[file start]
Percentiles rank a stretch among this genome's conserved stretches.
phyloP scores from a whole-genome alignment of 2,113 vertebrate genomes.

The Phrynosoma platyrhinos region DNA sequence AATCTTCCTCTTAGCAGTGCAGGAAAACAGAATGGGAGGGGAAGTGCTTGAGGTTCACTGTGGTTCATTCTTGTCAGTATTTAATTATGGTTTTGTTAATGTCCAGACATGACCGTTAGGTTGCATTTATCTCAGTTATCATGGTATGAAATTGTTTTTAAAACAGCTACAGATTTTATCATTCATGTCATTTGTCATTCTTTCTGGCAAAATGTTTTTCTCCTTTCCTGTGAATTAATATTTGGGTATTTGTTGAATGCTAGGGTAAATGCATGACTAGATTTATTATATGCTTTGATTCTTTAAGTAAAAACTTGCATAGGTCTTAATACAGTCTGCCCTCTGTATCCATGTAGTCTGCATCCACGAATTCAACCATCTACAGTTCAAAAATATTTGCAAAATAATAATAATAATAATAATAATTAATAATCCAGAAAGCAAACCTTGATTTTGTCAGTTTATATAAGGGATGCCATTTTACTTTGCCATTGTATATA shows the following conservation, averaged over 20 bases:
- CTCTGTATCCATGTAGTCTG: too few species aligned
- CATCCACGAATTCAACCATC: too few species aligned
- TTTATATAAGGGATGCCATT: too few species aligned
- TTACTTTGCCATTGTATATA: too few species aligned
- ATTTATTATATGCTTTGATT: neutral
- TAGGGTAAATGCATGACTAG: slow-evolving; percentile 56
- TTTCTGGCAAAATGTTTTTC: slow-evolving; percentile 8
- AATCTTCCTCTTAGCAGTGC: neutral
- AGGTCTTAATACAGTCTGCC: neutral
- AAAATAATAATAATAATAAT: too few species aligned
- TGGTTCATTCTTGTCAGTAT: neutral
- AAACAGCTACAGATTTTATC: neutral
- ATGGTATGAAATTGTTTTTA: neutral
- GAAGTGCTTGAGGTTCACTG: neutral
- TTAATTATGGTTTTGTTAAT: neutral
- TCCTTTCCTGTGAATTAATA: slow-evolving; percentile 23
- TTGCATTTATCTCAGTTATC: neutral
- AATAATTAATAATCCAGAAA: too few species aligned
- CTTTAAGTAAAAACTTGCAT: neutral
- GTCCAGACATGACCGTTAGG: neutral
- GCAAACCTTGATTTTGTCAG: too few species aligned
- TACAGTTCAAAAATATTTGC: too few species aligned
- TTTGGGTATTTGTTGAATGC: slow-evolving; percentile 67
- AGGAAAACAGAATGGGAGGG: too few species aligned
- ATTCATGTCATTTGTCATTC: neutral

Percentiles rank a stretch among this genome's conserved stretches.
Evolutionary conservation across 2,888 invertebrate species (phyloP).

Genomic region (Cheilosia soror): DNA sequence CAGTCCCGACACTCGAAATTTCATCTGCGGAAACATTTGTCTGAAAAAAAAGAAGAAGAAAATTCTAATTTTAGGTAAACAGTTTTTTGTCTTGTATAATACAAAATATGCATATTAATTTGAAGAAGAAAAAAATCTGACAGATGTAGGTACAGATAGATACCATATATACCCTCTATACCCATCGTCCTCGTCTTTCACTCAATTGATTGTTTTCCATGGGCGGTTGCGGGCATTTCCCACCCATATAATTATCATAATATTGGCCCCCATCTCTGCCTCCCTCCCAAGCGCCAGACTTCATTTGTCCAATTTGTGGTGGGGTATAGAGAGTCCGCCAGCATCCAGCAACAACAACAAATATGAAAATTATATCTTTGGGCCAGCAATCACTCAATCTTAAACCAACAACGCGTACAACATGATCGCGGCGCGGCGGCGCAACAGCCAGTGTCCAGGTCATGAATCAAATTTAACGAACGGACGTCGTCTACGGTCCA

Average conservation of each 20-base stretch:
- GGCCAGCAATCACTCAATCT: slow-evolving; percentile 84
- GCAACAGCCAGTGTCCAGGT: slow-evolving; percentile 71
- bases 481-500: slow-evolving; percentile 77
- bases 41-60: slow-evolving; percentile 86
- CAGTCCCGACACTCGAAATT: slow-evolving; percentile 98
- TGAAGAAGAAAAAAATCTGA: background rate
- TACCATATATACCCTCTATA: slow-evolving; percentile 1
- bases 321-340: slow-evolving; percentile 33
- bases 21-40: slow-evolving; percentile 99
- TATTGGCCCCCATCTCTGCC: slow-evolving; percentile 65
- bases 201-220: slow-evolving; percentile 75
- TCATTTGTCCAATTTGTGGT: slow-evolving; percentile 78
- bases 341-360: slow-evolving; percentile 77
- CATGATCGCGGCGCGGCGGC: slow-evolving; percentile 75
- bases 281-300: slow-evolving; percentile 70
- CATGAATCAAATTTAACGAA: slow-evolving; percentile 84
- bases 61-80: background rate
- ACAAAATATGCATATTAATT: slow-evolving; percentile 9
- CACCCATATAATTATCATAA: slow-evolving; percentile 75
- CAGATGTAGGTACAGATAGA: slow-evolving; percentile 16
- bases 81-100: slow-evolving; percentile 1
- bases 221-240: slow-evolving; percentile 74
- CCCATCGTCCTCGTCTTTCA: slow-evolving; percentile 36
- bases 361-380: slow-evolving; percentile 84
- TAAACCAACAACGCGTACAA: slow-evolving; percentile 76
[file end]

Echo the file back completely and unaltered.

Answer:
Percentiles rank a stretch among this genome's conserved stretches.
phyloP scores from a whole-genome alignment of 2,113 vertebrate genomes.

The Phrynosoma platyrhinos region DNA sequence AATCTTCCTCTTAGCAGTGCAGGAAAACAGAATGGGAGGGGAAGTGCTTGAGGTTCACTGTGGTTCATTCTTGTCAGTATTTAATTATGGTTTTGTTAATGTCCAGACATGACCGTTAGGTTGCATTTATCTCAGTTATCATGGTATGAAATTGTTTTTAAAACAGCTACAGATTTTATCATTCATGTCATTTGTCATTCTTTCTGGCAAAATGTTTTTCTCCTTTCCTGTGAATTAATATTTGGGTATTTGTTGAATGCTAGGGTAAATGCATGACTAGATTTATTATATGCTTTGATTCTTTAAGTAAAAACTTGCATAGGTCTTAATACAGTCTGCCCTCTGTATCCATGTAGTCTGCATCCACGAATTCAACCATCTACAGTTCAAAAATATTTGCAAAATAATAATAATAATAATAATAATTAATAATCCAGAAAGCAAACCTTGATTTTGTCAGTTTATATAAGGGATGCCATTTTACTTTGCCATTGTATATA shows the following conservation, averaged over 20 bases:
- CTCTGTATCCATGTAGTCTG: too few species aligned
- CATCCACGAATTCAACCATC: too few species aligned
- TTTATATAAGGGATGCCATT: too few species aligned
- TTACTTTGCCATTGTATATA: too few species aligned
- ATTTATTATATGCTTTGATT: neutral
- TAGGGTAAATGCATGACTAG: slow-evolving; percentile 56
- TTTCTGGCAAAATGTTTTTC: slow-evolving; percentile 8
- AATCTTCCTCTTAGCAGTGC: neutral
- AGGTCTTAATACAGTCTGCC: neutral
- AAAATAATAATAATAATAAT: too few species aligned
- TGGTTCATTCTTGTCAGTAT: neutral
- AAACAGCTACAGATTTTATC: neutral
- ATGGTATGAAATTGTTTTTA: neutral
- GAAGTGCTTGAGGTTCACTG: neutral
- TTAATTATGGTTTTGTTAAT: neutral
- TCCTTTCCTGTGAATTAATA: slow-evolving; percentile 23
- TTGCATTTATCTCAGTTATC: neutral
- AATAATTAATAATCCAGAAA: too few species aligned
- CTTTAAGTAAAAACTTGCAT: neutral
- GTCCAGACATGACCGTTAGG: neutral
- GCAAACCTTGATTTTGTCAG: too few species aligned
- TACAGTTCAAAAATATTTGC: too few species aligned
- TTTGGGTATTTGTTGAATGC: slow-evolving; percentile 67
- AGGAAAACAGAATGGGAGGG: too few species aligned
- ATTCATGTCATTTGTCATTC: neutral

Percentiles rank a stretch among this genome's conserved stretches.
Evolutionary conservation across 2,888 invertebrate species (phyloP).

Genomic region (Cheilosia soror): DNA sequence CAGTCCCGACACTCGAAATTTCATCTGCGGAAACATTTGTCTGAAAAAAAAGAAGAAGAAAATTCTAATTTTAGGTAAACAGTTTTTTGTCTTGTATAATACAAAATATGCATATTAATTTGAAGAAGAAAAAAATCTGACAGATGTAGGTACAGATAGATACCATATATACCCTCTATACCCATCGTCCTCGTCTTTCACTCAATTGATTGTTTTCCATGGGCGGTTGCGGGCATTTCCCACCCATATAATTATCATAATATTGGCCCCCATCTCTGCCTCCCTCCCAAGCGCCAGACTTCATTTGTCCAATTTGTGGTGGGGTATAGAGAGTCCGCCAGCATCCAGCAACAACAACAAATATGAAAATTATATCTTTGGGCCAGCAATCACTCAATCTTAAACCAACAACGCGTACAACATGATCGCGGCGCGGCGGCGCAACAGCCAGTGTCCAGGTCATGAATCAAATTTAACGAACGGACGTCGTCTACGGTCCA

Average conservation of each 20-base stretch:
- GGCCAGCAATCACTCAATCT: slow-evolving; percentile 84
- GCAACAGCCAGTGTCCAGGT: slow-evolving; percentile 71
- bases 481-500: slow-evolving; percentile 77
- bases 41-60: slow-evolving; percentile 86
- CAGTCCCGACACTCGAAATT: slow-evolving; percentile 98
- TGAAGAAGAAAAAAATCTGA: background rate
- TACCATATATACCCTCTATA: slow-evolving; percentile 1
- bases 321-340: slow-evolving; percentile 33
- bases 21-40: slow-evolving; percentile 99
- TATTGGCCCCCATCTCTGCC: slow-evolving; percentile 65
- bases 201-220: slow-evolving; percentile 75
- TCATTTGTCCAATTTGTGGT: slow-evolving; percentile 78
- bases 341-360: slow-evolving; percentile 77
- CATGATCGCGGCGCGGCGGC: slow-evolving; percentile 75
- bases 281-300: slow-evolving; percentile 70
- CATGAATCAAATTTAACGAA: slow-evolving; percentile 84
- bases 61-80: background rate
- ACAAAATATGCATATTAATT: slow-evolving; percentile 9
- CACCCATATAATTATCATAA: slow-evolving; percentile 75
- CAGATGTAGGTACAGATAGA: slow-evolving; percentile 16
- bases 81-100: slow-evolving; percentile 1
- bases 221-240: slow-evolving; percentile 74
- CCCATCGTCCTCGTCTTTCA: slow-evolving; percentile 36
- bases 361-380: slow-evolving; percentile 84
- TAAACCAACAACGCGTACAA: slow-evolving; percentile 76